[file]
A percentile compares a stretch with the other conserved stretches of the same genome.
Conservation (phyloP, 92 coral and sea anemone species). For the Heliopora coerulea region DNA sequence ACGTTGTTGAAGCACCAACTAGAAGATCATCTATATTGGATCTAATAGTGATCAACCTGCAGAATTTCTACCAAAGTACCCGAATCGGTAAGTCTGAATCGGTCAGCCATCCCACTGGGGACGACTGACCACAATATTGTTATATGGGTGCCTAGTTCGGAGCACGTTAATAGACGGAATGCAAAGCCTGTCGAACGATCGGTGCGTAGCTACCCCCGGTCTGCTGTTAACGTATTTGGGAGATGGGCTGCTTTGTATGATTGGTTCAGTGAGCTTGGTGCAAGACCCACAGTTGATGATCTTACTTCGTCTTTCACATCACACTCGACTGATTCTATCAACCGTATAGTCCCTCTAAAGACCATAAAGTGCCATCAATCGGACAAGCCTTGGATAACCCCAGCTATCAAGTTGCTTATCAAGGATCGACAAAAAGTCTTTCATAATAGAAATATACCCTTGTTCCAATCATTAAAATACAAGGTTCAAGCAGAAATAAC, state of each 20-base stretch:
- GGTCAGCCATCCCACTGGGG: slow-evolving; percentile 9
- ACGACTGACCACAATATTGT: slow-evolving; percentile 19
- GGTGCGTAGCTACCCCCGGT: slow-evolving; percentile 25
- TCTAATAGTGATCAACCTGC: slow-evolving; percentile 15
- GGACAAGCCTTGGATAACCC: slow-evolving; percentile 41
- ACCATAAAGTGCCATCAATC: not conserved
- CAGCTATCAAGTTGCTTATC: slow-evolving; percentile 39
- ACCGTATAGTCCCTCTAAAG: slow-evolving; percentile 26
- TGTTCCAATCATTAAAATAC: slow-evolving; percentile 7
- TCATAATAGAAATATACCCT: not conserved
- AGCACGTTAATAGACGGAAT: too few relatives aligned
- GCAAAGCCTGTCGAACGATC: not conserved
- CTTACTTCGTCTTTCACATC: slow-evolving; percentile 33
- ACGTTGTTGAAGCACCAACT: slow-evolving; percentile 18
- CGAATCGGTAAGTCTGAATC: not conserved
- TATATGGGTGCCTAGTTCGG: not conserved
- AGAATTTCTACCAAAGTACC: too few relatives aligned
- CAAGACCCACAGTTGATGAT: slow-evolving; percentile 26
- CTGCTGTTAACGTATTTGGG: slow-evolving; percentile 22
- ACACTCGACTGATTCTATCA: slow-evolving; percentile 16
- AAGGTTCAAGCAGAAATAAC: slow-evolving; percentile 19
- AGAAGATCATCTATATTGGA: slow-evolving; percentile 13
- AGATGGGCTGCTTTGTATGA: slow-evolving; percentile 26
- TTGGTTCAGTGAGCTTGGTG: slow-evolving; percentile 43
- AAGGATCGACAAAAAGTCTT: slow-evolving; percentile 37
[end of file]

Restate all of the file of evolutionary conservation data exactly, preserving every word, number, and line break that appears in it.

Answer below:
A percentile compares a stretch with the other conserved stretches of the same genome.
Conservation (phyloP, 92 coral and sea anemone species). For the Heliopora coerulea region DNA sequence ACGTTGTTGAAGCACCAACTAGAAGATCATCTATATTGGATCTAATAGTGATCAACCTGCAGAATTTCTACCAAAGTACCCGAATCGGTAAGTCTGAATCGGTCAGCCATCCCACTGGGGACGACTGACCACAATATTGTTATATGGGTGCCTAGTTCGGAGCACGTTAATAGACGGAATGCAAAGCCTGTCGAACGATCGGTGCGTAGCTACCCCCGGTCTGCTGTTAACGTATTTGGGAGATGGGCTGCTTTGTATGATTGGTTCAGTGAGCTTGGTGCAAGACCCACAGTTGATGATCTTACTTCGTCTTTCACATCACACTCGACTGATTCTATCAACCGTATAGTCCCTCTAAAGACCATAAAGTGCCATCAATCGGACAAGCCTTGGATAACCCCAGCTATCAAGTTGCTTATCAAGGATCGACAAAAAGTCTTTCATAATAGAAATATACCCTTGTTCCAATCATTAAAATACAAGGTTCAAGCAGAAATAAC, state of each 20-base stretch:
- GGTCAGCCATCCCACTGGGG: slow-evolving; percentile 9
- ACGACTGACCACAATATTGT: slow-evolving; percentile 19
- GGTGCGTAGCTACCCCCGGT: slow-evolving; percentile 25
- TCTAATAGTGATCAACCTGC: slow-evolving; percentile 15
- GGACAAGCCTTGGATAACCC: slow-evolving; percentile 41
- ACCATAAAGTGCCATCAATC: not conserved
- CAGCTATCAAGTTGCTTATC: slow-evolving; percentile 39
- ACCGTATAGTCCCTCTAAAG: slow-evolving; percentile 26
- TGTTCCAATCATTAAAATAC: slow-evolving; percentile 7
- TCATAATAGAAATATACCCT: not conserved
- AGCACGTTAATAGACGGAAT: too few relatives aligned
- GCAAAGCCTGTCGAACGATC: not conserved
- CTTACTTCGTCTTTCACATC: slow-evolving; percentile 33
- ACGTTGTTGAAGCACCAACT: slow-evolving; percentile 18
- CGAATCGGTAAGTCTGAATC: not conserved
- TATATGGGTGCCTAGTTCGG: not conserved
- AGAATTTCTACCAAAGTACC: too few relatives aligned
- CAAGACCCACAGTTGATGAT: slow-evolving; percentile 26
- CTGCTGTTAACGTATTTGGG: slow-evolving; percentile 22
- ACACTCGACTGATTCTATCA: slow-evolving; percentile 16
- AAGGTTCAAGCAGAAATAAC: slow-evolving; percentile 19
- AGAAGATCATCTATATTGGA: slow-evolving; percentile 13
- AGATGGGCTGCTTTGTATGA: slow-evolving; percentile 26
- TTGGTTCAGTGAGCTTGGTG: slow-evolving; percentile 43
- AAGGATCGACAAAAAGTCTT: slow-evolving; percentile 37